What caused the DPRK’s spring ’08 food price increases?

North Korea’s agricultural and food markets suffer from a number of permanent constraints that prevent their efficient operation.  Rail transport is slow and/or unreliable, internal travel restrictions for “ordinary” merchants, and poor road conditions limit the distance food can travel before it goes bad.  Restrictions on communications and lack of a futures market makes it difficult to know how much food is available in each location, or what is expected to be available in each location.  This leads to hoarding, volatile prices, and a mismatch between local supply and demand.  Compounding these basic problems is a poor business environment characterized by collective farming practices, corruption, bribery, poor property rights protection, poor contract enforcement, and ex-post expropriation of profits.  Given these constraints, it is amazing agricultural and food markets work at all. 

In addition to these factors, the DPRK’s food markets suffered a number of adverse supply shocks this year from flooding, China’s restrictions on food exports, and a decrease in expected food aid from China, South Korea, and the US (See the effects on prices in this chart by Noland/Haggard/Weeks here). The arrival of food aid has since brought some of these prices down.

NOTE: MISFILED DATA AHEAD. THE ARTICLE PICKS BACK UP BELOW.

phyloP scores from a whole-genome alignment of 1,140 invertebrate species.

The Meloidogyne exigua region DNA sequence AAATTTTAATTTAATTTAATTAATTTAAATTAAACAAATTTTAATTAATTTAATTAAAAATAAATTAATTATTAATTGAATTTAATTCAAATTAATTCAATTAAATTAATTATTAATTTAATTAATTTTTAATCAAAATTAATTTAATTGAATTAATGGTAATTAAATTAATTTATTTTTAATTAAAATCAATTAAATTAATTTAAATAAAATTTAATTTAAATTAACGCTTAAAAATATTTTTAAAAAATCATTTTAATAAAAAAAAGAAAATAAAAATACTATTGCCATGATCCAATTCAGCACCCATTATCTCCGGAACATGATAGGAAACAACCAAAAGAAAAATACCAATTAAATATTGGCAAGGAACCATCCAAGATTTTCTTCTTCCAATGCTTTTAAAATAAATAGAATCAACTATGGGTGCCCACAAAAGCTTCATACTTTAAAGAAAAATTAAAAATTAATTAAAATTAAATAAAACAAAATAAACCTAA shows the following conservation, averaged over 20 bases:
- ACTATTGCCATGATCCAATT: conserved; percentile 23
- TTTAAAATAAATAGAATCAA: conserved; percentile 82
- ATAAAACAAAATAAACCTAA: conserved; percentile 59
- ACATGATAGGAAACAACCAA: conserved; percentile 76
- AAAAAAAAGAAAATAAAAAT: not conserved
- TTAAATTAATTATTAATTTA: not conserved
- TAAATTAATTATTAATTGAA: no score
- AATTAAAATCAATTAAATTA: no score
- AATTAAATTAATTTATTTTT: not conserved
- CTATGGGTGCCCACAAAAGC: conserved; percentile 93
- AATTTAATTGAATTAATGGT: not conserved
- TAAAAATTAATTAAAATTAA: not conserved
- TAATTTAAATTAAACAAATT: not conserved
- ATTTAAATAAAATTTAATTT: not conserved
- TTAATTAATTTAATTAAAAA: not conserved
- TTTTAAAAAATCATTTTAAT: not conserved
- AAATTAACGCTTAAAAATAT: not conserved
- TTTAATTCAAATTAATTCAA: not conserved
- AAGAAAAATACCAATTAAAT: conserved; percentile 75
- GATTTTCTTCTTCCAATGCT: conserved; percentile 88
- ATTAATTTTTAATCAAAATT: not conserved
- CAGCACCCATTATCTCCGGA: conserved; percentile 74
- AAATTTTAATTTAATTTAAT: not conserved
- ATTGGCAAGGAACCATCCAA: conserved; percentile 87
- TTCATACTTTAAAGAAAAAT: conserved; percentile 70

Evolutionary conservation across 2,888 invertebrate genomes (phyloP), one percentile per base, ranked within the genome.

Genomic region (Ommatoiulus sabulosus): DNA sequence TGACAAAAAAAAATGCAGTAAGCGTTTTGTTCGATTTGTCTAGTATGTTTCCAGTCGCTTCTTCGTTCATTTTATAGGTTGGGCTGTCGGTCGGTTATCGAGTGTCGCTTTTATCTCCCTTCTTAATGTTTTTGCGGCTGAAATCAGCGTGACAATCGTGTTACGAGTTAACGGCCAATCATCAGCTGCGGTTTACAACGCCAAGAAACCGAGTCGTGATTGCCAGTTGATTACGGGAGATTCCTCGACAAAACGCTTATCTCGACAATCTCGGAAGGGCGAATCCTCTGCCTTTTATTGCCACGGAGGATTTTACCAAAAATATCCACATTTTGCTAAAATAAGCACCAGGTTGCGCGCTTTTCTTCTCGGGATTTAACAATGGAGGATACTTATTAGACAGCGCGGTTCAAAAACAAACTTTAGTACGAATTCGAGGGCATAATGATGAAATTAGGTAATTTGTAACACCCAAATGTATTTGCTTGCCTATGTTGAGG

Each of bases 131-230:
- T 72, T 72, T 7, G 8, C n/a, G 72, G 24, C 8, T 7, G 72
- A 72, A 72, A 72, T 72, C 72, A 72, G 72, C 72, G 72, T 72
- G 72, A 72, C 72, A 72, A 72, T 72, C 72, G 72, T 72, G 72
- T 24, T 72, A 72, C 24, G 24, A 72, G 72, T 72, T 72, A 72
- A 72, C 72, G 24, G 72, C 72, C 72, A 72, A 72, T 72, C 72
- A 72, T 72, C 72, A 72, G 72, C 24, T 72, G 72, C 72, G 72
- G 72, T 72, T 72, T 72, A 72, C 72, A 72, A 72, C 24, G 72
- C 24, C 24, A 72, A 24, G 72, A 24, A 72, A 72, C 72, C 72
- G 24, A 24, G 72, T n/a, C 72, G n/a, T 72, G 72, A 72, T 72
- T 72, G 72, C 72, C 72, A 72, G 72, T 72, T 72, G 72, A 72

This week, the Daily NK reports on two other causes of price increases in the DPRK: Anti-corruption campaigns and restrictions on farming private plots.

Anti Corruption campaigns (more here and here)

He reported that “From March to late April, for almost 40 days, inspections were undertaken nationally. In Hwanghae Province, the inspection groups under the Central Court came down and confiscated food which the cadres in farms had embezzled. In some cases, they confiscated 500-1000kg of rice and grains from cadres’ households by searching with metal sticks in their backyard.”

The Director of the Ministry of Administration of the Chosun (North Korea) Workers’ Party Jang Sung Taek and his inspection group went to Shinuiju and inspected persons in charge of trading.

No. 112 Land System

The No. 112 land system operates whereby the authorities offer a certain width of fallow lands, which are different by grade of food distribution amount, to national public servants and clerical workers, given in order to make them solve their food problem by farming instead of relying on distribution. Ishimaru explained that “However, the new Kim Young Il cabinet abrogated this system and banned them from planting seeds on those fields.” 

Read the full story here:
Intensive Inspections in March and April a Direct Reason for Rise in Food Prices
Daily NK 
Kim So Yeol


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